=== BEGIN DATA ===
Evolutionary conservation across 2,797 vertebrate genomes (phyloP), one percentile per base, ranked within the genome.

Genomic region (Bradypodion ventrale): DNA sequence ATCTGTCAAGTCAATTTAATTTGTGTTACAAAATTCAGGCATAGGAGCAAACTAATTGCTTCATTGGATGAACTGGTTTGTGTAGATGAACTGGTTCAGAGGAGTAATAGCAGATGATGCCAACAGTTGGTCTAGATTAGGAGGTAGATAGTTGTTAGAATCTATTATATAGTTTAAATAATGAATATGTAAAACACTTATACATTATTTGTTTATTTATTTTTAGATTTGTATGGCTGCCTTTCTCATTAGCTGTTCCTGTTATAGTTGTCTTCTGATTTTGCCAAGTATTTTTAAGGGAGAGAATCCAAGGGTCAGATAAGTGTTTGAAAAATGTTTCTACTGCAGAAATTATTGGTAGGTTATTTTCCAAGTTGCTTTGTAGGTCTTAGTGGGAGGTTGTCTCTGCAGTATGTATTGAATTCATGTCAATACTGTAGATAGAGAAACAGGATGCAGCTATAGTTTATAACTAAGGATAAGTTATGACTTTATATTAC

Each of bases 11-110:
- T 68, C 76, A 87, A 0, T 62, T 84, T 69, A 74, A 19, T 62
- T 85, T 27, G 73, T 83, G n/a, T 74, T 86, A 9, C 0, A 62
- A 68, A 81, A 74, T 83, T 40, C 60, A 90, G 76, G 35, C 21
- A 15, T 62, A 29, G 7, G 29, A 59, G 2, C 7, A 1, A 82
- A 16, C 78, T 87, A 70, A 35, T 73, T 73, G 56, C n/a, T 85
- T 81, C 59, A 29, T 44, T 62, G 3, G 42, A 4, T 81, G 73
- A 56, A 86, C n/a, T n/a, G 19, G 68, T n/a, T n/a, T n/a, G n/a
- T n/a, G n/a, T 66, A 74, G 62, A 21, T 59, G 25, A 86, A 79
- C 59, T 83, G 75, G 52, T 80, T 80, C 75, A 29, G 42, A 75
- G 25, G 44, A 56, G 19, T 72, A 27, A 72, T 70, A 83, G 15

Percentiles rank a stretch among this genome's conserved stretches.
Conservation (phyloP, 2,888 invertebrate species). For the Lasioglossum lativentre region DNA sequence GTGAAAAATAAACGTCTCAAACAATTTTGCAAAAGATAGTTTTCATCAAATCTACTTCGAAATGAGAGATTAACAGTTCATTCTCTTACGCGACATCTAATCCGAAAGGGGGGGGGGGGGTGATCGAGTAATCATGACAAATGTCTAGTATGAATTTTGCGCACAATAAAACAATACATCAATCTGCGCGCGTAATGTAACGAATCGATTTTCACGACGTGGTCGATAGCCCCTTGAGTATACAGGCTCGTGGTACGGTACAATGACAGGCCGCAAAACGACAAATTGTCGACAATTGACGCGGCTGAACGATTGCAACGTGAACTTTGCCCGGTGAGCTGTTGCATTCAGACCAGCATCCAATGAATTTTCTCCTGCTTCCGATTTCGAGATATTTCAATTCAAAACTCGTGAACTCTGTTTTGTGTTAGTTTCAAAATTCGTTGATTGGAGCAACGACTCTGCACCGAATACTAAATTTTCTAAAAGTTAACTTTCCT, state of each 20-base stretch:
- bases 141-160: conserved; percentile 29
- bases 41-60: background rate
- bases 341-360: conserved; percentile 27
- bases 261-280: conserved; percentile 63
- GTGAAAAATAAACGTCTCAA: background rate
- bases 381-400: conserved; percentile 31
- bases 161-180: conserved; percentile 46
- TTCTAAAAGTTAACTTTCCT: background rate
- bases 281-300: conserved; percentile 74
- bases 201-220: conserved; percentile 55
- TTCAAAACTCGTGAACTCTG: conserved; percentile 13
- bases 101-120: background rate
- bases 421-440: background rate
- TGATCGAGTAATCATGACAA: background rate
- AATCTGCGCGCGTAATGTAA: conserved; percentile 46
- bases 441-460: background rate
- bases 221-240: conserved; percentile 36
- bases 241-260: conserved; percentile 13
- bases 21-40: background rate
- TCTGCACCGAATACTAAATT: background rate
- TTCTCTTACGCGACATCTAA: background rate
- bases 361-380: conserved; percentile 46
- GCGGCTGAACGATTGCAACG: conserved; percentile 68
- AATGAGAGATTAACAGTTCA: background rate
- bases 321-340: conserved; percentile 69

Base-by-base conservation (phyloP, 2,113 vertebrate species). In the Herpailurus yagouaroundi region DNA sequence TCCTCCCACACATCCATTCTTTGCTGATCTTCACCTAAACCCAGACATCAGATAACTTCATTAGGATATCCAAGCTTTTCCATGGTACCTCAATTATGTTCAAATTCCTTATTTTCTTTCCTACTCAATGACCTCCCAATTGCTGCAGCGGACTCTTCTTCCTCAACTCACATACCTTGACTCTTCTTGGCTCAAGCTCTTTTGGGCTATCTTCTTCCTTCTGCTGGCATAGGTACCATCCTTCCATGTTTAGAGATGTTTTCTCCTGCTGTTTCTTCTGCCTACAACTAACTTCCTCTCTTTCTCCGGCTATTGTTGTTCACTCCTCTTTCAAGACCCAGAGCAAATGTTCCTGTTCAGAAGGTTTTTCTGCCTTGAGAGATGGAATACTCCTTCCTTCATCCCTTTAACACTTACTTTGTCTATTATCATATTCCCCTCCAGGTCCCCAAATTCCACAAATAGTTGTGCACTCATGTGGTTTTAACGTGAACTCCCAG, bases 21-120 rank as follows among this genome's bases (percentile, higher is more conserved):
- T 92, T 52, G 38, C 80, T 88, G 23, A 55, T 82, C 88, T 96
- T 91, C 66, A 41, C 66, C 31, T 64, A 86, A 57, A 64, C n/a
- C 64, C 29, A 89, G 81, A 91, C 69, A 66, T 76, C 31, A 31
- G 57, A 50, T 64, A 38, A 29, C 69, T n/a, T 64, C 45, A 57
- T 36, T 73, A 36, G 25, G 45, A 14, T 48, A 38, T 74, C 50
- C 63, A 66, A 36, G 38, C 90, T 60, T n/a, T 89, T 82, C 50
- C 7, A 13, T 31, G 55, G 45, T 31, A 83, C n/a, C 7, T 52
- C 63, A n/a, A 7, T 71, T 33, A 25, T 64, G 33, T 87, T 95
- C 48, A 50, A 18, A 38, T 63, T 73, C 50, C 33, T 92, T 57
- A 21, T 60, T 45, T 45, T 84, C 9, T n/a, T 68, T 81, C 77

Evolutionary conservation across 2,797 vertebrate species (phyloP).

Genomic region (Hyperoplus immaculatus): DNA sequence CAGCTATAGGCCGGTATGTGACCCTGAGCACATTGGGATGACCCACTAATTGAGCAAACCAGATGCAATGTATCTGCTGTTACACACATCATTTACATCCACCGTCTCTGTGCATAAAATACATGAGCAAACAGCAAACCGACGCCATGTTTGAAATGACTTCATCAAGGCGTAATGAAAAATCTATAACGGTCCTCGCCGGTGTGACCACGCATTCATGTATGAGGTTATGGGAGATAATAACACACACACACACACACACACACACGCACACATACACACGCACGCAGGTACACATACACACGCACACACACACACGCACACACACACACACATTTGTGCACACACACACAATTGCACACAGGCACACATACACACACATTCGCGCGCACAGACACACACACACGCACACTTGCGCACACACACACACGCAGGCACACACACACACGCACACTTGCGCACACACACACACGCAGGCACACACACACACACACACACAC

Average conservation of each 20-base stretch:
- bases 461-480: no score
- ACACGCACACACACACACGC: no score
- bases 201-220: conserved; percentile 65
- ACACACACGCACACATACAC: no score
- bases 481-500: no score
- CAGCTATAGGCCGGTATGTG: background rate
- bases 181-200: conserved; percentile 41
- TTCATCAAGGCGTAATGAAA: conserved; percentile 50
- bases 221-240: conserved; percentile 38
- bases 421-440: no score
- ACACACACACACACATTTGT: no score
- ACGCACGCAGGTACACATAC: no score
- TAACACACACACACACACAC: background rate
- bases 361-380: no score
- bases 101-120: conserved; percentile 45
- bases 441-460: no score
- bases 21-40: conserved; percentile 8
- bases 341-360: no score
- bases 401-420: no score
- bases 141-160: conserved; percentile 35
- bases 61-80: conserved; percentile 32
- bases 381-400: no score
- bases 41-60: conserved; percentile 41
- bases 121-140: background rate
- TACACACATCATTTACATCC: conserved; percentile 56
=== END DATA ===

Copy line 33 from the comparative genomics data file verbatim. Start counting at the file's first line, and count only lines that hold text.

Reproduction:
- bases 241-260: conserved; percentile 13